While starting with Kanban may appear simple enough – after all, what can be simpler than ‘start with what you have’?! – modeling your first Kanban board does require some thinking and planning as it depends on a number of factors. Learn how do you design your first Kanban board.
We often hear the question – In Kanban, what should we do if a User Story in Test column is found to have a bug that needs to be fixed? Let’s say the workflow is something like this: Todo -> Development -> Test -> Release. If a User Story has completed Development and moved to Test, and a tester finds a bug, what should we do to that User Story? Is it right to leave that User Story in Test and the developer should stop their current development work to fix this Defect first? If so, does this mean that developers must be interrupted all the time to clear the bugs found in Test?
Recently, there was an interesting problem posed on a project management discussion board. The questioner asked –
“I have recently joined a company and to one of the projects that I’m engaged we have this Scrum team that has a mixed backlog (USs and Bugs).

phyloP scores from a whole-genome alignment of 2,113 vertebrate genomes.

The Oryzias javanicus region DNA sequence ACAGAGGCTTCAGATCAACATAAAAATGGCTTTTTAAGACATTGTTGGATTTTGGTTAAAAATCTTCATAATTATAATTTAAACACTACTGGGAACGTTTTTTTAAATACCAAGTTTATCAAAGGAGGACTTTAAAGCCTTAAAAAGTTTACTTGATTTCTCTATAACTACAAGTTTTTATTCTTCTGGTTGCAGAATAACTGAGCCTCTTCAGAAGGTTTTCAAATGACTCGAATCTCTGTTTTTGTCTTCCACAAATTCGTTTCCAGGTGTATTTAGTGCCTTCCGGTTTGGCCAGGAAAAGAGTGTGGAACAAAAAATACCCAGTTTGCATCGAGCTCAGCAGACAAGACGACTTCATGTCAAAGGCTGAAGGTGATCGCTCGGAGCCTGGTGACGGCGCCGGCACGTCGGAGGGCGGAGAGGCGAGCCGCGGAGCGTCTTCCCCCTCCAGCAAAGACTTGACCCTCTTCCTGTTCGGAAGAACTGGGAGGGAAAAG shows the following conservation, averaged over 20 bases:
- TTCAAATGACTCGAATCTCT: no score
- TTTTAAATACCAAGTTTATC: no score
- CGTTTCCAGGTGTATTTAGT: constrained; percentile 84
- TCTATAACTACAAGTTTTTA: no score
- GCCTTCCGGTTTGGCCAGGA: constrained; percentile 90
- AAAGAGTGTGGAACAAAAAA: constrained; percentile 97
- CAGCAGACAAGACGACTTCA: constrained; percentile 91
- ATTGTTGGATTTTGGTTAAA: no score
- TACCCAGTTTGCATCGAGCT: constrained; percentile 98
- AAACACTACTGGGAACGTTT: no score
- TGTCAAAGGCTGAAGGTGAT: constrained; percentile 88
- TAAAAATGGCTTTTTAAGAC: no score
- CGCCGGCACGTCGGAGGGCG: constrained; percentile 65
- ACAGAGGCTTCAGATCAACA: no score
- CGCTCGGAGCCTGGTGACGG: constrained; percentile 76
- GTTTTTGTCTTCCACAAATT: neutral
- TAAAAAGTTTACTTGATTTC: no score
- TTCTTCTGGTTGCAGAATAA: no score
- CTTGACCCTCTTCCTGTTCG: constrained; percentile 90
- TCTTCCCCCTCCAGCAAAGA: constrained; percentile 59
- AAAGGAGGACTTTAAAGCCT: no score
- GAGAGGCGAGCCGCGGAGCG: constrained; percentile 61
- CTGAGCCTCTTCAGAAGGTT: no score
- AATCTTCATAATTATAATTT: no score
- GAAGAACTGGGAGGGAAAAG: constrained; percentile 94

In a recent post on a technical forum, a Dev manager had the question (paraphrased here) – My organization wants to operate in a Kanban way but maintain the structure of sprints and burn down charts to keep track of progress. Is it ok to do? Is Scrumban the correct methodology? If so, what is the best way to implement it?
In 2015, in a blog post called Kanban Cadences, David Anderson laid out a set of 7 Kanban cadences or meetings that provide comprehensive opportunities for feedback, planning, and review in an enterprise. Some of these were already identified in his original blue book, Kanban: Successful Evolutionary Change for Your Technology Business, some were identified later and put together in this post.
Try SwiftKanban Enterprise Plan FREE for 30 days.